The true church has always been called to be counter-cultural. However, what we are seeing here in the ECC is many that are taking their cues from, and employing some of the manipulative methods of, the larger culture, which is, at its heart, is evil and hates the one true God.

        Although it is not the official position of the opposition group, some within the movement have called for direct and disruptive action. If that were to happen, it  would not only prove how worldly some have become, but likely spell the end of the Evangelical Covenant Church as we know it.

  16. Difficult discussions are at the heart of what it means to be committed to community and covenanted in ministry. Challenging issues can’t be ignored for ever. Delaying or prohibiting such discussions only increases the amount of pain they will inflict when the discussions finally happen. Sadly, it sounds like this year’s annual meeting was a step backwards in more ways than one…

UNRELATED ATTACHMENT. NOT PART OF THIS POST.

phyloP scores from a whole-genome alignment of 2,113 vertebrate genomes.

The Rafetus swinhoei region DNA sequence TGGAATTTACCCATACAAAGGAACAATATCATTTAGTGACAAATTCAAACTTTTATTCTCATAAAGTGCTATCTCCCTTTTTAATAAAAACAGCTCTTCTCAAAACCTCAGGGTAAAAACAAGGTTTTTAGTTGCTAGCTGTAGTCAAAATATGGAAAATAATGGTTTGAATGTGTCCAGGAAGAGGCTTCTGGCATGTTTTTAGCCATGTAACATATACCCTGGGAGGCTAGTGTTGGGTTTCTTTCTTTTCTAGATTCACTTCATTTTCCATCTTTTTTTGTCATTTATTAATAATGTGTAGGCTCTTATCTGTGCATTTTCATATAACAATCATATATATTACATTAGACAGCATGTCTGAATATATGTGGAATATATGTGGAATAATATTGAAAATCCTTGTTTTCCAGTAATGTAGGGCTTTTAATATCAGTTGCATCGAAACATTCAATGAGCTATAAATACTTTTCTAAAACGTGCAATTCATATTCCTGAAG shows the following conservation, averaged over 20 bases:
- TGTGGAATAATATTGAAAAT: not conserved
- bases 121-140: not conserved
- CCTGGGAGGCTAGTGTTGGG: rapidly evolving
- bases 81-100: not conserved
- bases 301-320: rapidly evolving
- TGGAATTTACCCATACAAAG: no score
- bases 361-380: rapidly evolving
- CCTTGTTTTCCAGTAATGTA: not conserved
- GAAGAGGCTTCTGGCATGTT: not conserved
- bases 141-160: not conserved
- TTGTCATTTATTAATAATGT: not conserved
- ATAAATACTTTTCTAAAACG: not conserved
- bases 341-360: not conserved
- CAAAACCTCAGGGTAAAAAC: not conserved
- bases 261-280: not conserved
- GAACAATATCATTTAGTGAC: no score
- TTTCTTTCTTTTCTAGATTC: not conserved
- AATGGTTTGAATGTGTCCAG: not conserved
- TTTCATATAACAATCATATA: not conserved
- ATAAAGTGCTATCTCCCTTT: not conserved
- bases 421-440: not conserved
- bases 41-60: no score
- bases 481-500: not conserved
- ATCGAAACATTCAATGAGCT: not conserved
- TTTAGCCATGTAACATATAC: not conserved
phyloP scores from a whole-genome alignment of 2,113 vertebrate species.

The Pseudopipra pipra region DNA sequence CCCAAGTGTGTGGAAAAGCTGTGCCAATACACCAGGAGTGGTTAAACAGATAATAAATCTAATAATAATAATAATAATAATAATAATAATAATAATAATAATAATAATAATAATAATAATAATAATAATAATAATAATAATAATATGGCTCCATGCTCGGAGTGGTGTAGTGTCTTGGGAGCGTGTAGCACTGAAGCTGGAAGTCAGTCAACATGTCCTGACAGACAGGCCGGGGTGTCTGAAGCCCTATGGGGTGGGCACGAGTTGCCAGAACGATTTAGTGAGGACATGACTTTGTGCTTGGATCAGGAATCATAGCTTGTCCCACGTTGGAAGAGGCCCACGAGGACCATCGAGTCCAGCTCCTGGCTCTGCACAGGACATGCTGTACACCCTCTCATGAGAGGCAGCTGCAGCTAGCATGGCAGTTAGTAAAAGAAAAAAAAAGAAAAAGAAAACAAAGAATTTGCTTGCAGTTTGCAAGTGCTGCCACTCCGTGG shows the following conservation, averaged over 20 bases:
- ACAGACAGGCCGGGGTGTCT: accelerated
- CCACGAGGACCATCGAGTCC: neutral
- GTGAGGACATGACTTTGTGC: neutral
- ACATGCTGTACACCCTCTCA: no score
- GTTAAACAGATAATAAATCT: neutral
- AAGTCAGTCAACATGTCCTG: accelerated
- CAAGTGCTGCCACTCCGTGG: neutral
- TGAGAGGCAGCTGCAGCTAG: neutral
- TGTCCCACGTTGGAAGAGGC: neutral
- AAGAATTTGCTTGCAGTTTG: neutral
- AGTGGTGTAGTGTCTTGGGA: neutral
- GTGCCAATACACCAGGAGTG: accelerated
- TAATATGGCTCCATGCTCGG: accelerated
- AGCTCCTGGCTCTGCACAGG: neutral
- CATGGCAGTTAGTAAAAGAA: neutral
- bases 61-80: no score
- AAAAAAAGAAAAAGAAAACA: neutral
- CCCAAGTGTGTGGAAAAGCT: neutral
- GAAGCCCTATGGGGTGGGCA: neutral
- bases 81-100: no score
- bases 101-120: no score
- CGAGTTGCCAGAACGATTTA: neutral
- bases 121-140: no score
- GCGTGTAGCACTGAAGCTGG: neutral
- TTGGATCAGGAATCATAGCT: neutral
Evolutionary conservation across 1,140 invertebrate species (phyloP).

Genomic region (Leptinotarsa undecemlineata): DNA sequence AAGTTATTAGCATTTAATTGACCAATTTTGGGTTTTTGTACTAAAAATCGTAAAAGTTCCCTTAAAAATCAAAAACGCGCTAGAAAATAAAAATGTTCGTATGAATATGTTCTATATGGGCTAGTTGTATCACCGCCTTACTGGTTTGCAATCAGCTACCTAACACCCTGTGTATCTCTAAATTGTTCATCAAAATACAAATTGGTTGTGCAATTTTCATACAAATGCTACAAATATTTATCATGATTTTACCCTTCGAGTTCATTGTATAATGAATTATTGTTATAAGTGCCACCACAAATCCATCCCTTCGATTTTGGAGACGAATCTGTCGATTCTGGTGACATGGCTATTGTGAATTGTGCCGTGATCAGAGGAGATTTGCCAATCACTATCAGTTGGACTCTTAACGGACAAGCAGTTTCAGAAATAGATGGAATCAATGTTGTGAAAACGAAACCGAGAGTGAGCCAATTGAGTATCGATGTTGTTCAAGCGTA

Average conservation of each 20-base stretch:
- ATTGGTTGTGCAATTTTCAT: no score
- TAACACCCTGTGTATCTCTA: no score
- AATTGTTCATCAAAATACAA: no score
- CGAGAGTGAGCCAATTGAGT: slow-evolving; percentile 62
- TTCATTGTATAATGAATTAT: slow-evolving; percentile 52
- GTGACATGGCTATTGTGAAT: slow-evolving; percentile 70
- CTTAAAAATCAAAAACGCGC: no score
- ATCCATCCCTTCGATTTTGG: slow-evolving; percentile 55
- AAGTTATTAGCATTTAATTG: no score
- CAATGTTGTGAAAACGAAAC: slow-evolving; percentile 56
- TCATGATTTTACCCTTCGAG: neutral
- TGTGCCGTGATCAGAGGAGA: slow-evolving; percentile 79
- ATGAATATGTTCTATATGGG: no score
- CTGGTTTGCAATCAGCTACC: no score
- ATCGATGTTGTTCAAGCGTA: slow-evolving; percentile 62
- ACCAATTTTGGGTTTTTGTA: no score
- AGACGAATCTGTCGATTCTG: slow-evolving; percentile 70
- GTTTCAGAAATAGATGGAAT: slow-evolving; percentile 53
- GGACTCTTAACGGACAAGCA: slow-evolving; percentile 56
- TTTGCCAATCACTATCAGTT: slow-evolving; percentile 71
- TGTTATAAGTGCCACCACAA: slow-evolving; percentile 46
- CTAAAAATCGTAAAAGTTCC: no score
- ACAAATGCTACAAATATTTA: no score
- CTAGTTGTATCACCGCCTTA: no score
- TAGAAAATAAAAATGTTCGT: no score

1. We weren’t asking for an answer. We were asking for a conversation. Two-thirds decided against it. Hardly a consensus, hardly an answer (unless the answer is “we don’t want to talk about it anymore”

      2. This is a topic we should be continually discerning. There is really good Biblical scholarship and scientific research on this subject since the last time we had this discussion. We did the best we could with what we knew the last time we talked about this issue, but we know a lot more now. It is never good for the church to refuse to discuss issues, if we had stopped discussing where would we be with slavery, race, or women? There are plenty of “Biblical positions” that were held for 2,000 years that we no longer see as ethical or Godly.